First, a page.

Women’s Media Center Awards Night Celebrates the Vision and Vigor of Female Journalists

The media industry is overwhelmingly male-dominated and rife with sexist portrayals of women. But a bold organization is determined to change all that.

Wednesday night, attendees enjoyed cocktails and dinner at Tribeca 360 to honor women journalists and shine a light on the need for the media to address the concerns and issues of over half the population. The star-studded gala, which attracted notable figures like Arianna Huffington and Ben Cohen of Ben & Jerry’s, marked the growth and increasing impact of a non-profit organization started just six years ago by Jane Fonda, Robin Morgan and Gloria Steinem with the laudable goal of making women visible and powerful in the media.

Filmmaker Donna Deitch presented a video tribute describing the development and mission of the Women's Media Center. She was followed by stand-up comic Wanda Sykes, who presided as emcee. Sykes’ hilarious warm-up marked, among other things, Herman Cain’s official transition from serious presidential candidate to joke.

Gathering onstage to the upbeat tune of “Sisters Are Doin' it For Themselves,” Fonda, Morgan, Steinem, along with other women central to the mission, including Julie Burton, the Center’s president, and Code Pink’s co-founder Jodie Evans, encouraged the women and men in attendance to continue building a much-needed community that can offer support, mentoring, and training to women who find advancement in the industry an ongoing challenge. At a time, it was noted by Burton, when 97% of clout positions in the media are held by men, the need for this effort could hardly be more critical. Steinem encouraged everyone to meet at least 6 guests during the course of the evening, noting that you might just end up with a job, a new campaign…or even a love affair. Busting the Lois Lane stereotype of the dowdy female reporter, the glamorous and vibrant women in the room gave enthusiastic applause to her advice.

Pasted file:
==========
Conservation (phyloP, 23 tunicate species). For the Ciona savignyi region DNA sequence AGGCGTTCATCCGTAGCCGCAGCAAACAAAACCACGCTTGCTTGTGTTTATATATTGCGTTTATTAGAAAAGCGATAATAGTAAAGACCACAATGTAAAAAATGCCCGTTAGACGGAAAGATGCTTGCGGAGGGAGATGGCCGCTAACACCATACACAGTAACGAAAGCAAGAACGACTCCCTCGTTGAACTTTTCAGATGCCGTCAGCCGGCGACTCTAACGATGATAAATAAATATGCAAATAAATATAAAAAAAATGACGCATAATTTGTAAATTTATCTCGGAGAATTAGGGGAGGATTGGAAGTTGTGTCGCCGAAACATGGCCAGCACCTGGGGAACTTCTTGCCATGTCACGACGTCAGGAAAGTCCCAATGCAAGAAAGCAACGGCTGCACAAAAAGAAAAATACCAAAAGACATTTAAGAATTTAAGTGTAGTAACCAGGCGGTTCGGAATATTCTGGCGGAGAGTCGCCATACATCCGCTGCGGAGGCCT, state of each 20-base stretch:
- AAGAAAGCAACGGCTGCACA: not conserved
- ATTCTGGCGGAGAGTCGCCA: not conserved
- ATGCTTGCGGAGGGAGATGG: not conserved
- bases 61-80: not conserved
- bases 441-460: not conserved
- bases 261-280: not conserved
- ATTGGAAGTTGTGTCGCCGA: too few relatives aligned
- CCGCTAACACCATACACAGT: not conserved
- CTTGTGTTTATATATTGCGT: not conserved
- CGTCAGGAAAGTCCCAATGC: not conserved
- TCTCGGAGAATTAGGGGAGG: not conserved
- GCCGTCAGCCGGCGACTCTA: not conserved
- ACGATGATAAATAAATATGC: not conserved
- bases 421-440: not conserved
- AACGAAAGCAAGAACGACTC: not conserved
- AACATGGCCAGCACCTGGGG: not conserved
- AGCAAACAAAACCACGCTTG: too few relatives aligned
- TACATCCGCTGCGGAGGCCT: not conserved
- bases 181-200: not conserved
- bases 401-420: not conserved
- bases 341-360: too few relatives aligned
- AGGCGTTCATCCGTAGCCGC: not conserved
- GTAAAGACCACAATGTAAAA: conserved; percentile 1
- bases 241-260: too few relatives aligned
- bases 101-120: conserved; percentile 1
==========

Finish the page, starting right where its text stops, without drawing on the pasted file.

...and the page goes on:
Upon receiving the Carol Jenkins Young Journalist Award (from Carol Jenkins herself, the first director of the Women's Media Center and a much-loved longtime New York City TV news personality), budding broadcast journalist and activist Yanique Richards exclaimed that she had just seen her female superheroes on stage. This was an apt description of the respect and inspiration generated by the influential women who have made the Center possible.

The evening’s award winners also included a Social Media Award presented to online activist Sady Doyle, who was chosen from a field of twenty nominees. Doyle's Twitter campaigns have challenged media discussions of rape and abortion. CBS’s Lara Logan received the Whole Truth Award, and was honored for her courageous reporting and her brave illumination of the dangers faced by female journalists following her brutal sexual assault in Egypt’s Tahrir Square. The Business Media Award went to Maggie Wilderotter, Chairman and CEO of Frontier Communications, who recounted her early experiences in cable media, which taught her, she said, that “results matter, not gender.” CNN’s Soledad O’Brien, recipient of the Broadcast Journalism Award, gave a moving speech in which she described growing up the child of a bi-racial marriage, an experience that shaped her determination to confront prejudice and injustice in her journalistic endeavors.

The founders of the Women’s Media Center, the award winners, the nominees, and the attendees of Wednesday night’s gala could all be said to be fulfilling Gloria Steinem’s mandate to “make reality visible.” The experiences, perspectives, and talents of women have been, for too long, marginalized in an industry where words like “pundit” and “woman” seldom go together. By monitoring sexism, engaging in campaigns, holding media accountable, and encouraging the work of women journalists, the Center promises a future in which diversity will the norm, rather than exception, in our newspapers, broadcasts, and online media forums.

Lynn Parramore is an AlterNet contributing editor.
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